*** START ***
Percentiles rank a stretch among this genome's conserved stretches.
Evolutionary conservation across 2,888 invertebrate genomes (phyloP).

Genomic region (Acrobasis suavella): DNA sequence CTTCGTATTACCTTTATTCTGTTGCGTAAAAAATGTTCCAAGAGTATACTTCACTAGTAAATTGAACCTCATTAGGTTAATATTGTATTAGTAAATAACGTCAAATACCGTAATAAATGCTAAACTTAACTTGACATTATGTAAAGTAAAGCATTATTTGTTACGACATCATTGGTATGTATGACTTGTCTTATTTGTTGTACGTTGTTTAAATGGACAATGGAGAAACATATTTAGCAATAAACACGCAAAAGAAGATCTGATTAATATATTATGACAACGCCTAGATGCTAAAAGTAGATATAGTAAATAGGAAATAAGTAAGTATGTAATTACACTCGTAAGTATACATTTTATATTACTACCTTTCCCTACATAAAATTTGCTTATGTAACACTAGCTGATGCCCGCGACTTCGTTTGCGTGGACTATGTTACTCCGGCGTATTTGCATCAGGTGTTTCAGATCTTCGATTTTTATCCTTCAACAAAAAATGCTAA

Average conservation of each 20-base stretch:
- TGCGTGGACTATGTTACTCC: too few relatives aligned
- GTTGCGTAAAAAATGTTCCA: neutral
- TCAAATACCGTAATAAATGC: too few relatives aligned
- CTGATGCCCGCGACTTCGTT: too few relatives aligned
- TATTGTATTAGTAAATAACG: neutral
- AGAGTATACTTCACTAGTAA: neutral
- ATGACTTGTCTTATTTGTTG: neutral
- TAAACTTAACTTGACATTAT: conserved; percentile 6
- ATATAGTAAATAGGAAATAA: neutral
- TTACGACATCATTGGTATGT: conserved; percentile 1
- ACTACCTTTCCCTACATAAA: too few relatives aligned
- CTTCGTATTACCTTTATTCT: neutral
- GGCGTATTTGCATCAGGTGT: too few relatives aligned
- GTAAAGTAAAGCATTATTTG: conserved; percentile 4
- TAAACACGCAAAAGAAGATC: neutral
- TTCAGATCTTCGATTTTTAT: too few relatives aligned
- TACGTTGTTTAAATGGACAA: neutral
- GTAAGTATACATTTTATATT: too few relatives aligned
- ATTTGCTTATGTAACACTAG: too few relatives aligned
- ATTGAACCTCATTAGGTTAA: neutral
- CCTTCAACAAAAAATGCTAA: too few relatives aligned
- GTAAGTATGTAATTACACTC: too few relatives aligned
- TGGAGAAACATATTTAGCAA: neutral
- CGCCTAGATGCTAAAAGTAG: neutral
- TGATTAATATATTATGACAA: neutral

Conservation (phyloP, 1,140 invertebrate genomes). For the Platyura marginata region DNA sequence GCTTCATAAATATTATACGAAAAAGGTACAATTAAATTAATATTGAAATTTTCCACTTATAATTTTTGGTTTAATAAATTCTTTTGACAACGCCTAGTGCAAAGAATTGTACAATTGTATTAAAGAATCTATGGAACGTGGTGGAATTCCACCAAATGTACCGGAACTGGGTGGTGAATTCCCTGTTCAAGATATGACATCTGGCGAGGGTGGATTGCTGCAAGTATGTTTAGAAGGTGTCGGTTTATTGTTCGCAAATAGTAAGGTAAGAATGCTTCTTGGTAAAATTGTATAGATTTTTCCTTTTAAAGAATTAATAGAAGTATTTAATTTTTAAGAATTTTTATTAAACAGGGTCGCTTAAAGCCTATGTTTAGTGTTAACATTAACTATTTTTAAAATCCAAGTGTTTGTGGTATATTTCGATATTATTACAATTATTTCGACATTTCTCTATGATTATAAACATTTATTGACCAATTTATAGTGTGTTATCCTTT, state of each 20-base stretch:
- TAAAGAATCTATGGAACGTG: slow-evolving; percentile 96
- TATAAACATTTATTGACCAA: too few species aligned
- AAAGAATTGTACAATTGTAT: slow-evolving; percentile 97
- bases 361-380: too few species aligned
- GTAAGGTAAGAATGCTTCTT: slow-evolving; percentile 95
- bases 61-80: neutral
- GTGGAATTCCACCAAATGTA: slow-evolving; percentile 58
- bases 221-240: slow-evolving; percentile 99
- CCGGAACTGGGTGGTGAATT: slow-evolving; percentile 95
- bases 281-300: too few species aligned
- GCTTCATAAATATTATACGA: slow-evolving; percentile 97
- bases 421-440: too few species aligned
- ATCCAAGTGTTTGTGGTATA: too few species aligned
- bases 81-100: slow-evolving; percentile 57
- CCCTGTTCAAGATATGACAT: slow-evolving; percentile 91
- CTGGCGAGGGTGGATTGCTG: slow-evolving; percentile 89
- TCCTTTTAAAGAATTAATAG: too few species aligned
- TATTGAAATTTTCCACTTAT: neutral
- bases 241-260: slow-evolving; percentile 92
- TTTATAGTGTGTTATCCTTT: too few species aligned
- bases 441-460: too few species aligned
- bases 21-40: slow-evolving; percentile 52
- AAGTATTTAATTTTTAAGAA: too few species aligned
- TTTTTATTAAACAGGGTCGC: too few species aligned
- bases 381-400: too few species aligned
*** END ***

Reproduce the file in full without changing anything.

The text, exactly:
Percentiles rank a stretch among this genome's conserved stretches.
Evolutionary conservation across 2,888 invertebrate genomes (phyloP).

Genomic region (Acrobasis suavella): DNA sequence CTTCGTATTACCTTTATTCTGTTGCGTAAAAAATGTTCCAAGAGTATACTTCACTAGTAAATTGAACCTCATTAGGTTAATATTGTATTAGTAAATAACGTCAAATACCGTAATAAATGCTAAACTTAACTTGACATTATGTAAAGTAAAGCATTATTTGTTACGACATCATTGGTATGTATGACTTGTCTTATTTGTTGTACGTTGTTTAAATGGACAATGGAGAAACATATTTAGCAATAAACACGCAAAAGAAGATCTGATTAATATATTATGACAACGCCTAGATGCTAAAAGTAGATATAGTAAATAGGAAATAAGTAAGTATGTAATTACACTCGTAAGTATACATTTTATATTACTACCTTTCCCTACATAAAATTTGCTTATGTAACACTAGCTGATGCCCGCGACTTCGTTTGCGTGGACTATGTTACTCCGGCGTATTTGCATCAGGTGTTTCAGATCTTCGATTTTTATCCTTCAACAAAAAATGCTAA

Average conservation of each 20-base stretch:
- TGCGTGGACTATGTTACTCC: too few relatives aligned
- GTTGCGTAAAAAATGTTCCA: neutral
- TCAAATACCGTAATAAATGC: too few relatives aligned
- CTGATGCCCGCGACTTCGTT: too few relatives aligned
- TATTGTATTAGTAAATAACG: neutral
- AGAGTATACTTCACTAGTAA: neutral
- ATGACTTGTCTTATTTGTTG: neutral
- TAAACTTAACTTGACATTAT: conserved; percentile 6
- ATATAGTAAATAGGAAATAA: neutral
- TTACGACATCATTGGTATGT: conserved; percentile 1
- ACTACCTTTCCCTACATAAA: too few relatives aligned
- CTTCGTATTACCTTTATTCT: neutral
- GGCGTATTTGCATCAGGTGT: too few relatives aligned
- GTAAAGTAAAGCATTATTTG: conserved; percentile 4
- TAAACACGCAAAAGAAGATC: neutral
- TTCAGATCTTCGATTTTTAT: too few relatives aligned
- TACGTTGTTTAAATGGACAA: neutral
- GTAAGTATACATTTTATATT: too few relatives aligned
- ATTTGCTTATGTAACACTAG: too few relatives aligned
- ATTGAACCTCATTAGGTTAA: neutral
- CCTTCAACAAAAAATGCTAA: too few relatives aligned
- GTAAGTATGTAATTACACTC: too few relatives aligned
- TGGAGAAACATATTTAGCAA: neutral
- CGCCTAGATGCTAAAAGTAG: neutral
- TGATTAATATATTATGACAA: neutral

Conservation (phyloP, 1,140 invertebrate genomes). For the Platyura marginata region DNA sequence GCTTCATAAATATTATACGAAAAAGGTACAATTAAATTAATATTGAAATTTTCCACTTATAATTTTTGGTTTAATAAATTCTTTTGACAACGCCTAGTGCAAAGAATTGTACAATTGTATTAAAGAATCTATGGAACGTGGTGGAATTCCACCAAATGTACCGGAACTGGGTGGTGAATTCCCTGTTCAAGATATGACATCTGGCGAGGGTGGATTGCTGCAAGTATGTTTAGAAGGTGTCGGTTTATTGTTCGCAAATAGTAAGGTAAGAATGCTTCTTGGTAAAATTGTATAGATTTTTCCTTTTAAAGAATTAATAGAAGTATTTAATTTTTAAGAATTTTTATTAAACAGGGTCGCTTAAAGCCTATGTTTAGTGTTAACATTAACTATTTTTAAAATCCAAGTGTTTGTGGTATATTTCGATATTATTACAATTATTTCGACATTTCTCTATGATTATAAACATTTATTGACCAATTTATAGTGTGTTATCCTTT, state of each 20-base stretch:
- TAAAGAATCTATGGAACGTG: slow-evolving; percentile 96
- TATAAACATTTATTGACCAA: too few species aligned
- AAAGAATTGTACAATTGTAT: slow-evolving; percentile 97
- bases 361-380: too few species aligned
- GTAAGGTAAGAATGCTTCTT: slow-evolving; percentile 95
- bases 61-80: neutral
- GTGGAATTCCACCAAATGTA: slow-evolving; percentile 58
- bases 221-240: slow-evolving; percentile 99
- CCGGAACTGGGTGGTGAATT: slow-evolving; percentile 95
- bases 281-300: too few species aligned
- GCTTCATAAATATTATACGA: slow-evolving; percentile 97
- bases 421-440: too few species aligned
- ATCCAAGTGTTTGTGGTATA: too few species aligned
- bases 81-100: slow-evolving; percentile 57
- CCCTGTTCAAGATATGACAT: slow-evolving; percentile 91
- CTGGCGAGGGTGGATTGCTG: slow-evolving; percentile 89
- TCCTTTTAAAGAATTAATAG: too few species aligned
- TATTGAAATTTTCCACTTAT: neutral
- bases 241-260: slow-evolving; percentile 92
- TTTATAGTGTGTTATCCTTT: too few species aligned
- bases 441-460: too few species aligned
- bases 21-40: slow-evolving; percentile 52
- AAGTATTTAATTTTTAAGAA: too few species aligned
- TTTTTATTAAACAGGGTCGC: too few species aligned
- bases 381-400: too few species aligned